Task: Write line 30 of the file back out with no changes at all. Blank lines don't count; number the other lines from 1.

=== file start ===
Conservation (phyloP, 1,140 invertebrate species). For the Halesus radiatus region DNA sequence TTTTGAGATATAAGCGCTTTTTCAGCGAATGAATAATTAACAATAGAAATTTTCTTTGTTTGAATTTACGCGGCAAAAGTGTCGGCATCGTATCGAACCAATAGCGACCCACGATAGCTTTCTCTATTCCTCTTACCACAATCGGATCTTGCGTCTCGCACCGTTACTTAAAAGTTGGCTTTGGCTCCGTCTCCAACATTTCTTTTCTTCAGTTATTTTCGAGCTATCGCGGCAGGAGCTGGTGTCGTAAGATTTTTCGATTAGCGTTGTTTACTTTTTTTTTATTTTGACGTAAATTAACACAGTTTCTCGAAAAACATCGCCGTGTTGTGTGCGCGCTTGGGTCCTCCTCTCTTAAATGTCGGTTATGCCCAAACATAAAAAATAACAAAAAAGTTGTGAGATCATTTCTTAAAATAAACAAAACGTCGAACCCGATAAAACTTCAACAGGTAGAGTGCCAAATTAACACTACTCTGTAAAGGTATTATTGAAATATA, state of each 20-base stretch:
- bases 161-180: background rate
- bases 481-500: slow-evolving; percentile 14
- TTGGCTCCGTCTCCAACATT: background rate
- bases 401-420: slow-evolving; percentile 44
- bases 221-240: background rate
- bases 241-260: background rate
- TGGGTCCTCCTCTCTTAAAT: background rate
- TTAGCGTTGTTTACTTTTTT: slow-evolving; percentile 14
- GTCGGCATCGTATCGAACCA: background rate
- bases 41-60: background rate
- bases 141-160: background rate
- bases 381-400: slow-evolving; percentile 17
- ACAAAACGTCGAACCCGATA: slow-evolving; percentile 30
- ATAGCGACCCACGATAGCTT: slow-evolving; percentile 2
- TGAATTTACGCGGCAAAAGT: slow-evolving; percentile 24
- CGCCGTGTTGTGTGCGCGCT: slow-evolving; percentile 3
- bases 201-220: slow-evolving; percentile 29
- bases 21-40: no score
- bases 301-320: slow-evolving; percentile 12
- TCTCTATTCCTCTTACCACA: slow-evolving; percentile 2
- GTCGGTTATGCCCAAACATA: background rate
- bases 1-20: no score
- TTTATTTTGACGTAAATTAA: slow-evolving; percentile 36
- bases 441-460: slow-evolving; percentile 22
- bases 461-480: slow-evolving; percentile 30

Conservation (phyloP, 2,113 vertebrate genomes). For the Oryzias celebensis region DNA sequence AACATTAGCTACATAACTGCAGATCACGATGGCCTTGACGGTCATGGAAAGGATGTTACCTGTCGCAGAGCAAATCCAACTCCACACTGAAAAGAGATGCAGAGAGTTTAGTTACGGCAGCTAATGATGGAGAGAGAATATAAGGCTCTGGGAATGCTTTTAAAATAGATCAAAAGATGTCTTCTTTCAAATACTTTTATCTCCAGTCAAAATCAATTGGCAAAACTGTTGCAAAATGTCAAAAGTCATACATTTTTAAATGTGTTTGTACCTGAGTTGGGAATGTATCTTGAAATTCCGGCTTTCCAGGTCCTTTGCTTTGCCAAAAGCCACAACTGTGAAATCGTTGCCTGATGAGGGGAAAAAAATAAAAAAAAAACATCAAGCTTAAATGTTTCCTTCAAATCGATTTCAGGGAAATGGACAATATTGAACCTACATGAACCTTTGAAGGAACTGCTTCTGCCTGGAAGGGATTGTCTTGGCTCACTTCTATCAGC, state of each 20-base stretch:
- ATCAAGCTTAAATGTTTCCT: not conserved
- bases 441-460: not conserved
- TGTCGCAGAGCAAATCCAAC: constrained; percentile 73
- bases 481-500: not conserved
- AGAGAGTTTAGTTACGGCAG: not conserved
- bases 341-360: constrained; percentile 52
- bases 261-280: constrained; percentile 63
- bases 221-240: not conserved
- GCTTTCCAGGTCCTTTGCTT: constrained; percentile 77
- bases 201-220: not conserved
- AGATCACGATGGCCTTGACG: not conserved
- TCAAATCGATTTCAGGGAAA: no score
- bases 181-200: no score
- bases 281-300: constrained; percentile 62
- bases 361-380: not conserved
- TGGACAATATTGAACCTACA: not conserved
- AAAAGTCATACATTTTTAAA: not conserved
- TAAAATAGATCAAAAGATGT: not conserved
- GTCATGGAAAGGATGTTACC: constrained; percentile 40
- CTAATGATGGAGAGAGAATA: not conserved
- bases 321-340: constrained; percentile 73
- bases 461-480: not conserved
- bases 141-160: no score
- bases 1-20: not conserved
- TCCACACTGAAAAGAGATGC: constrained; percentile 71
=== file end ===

- TGTCGCAGAGCAAATCCAAC: constrained; percentile 73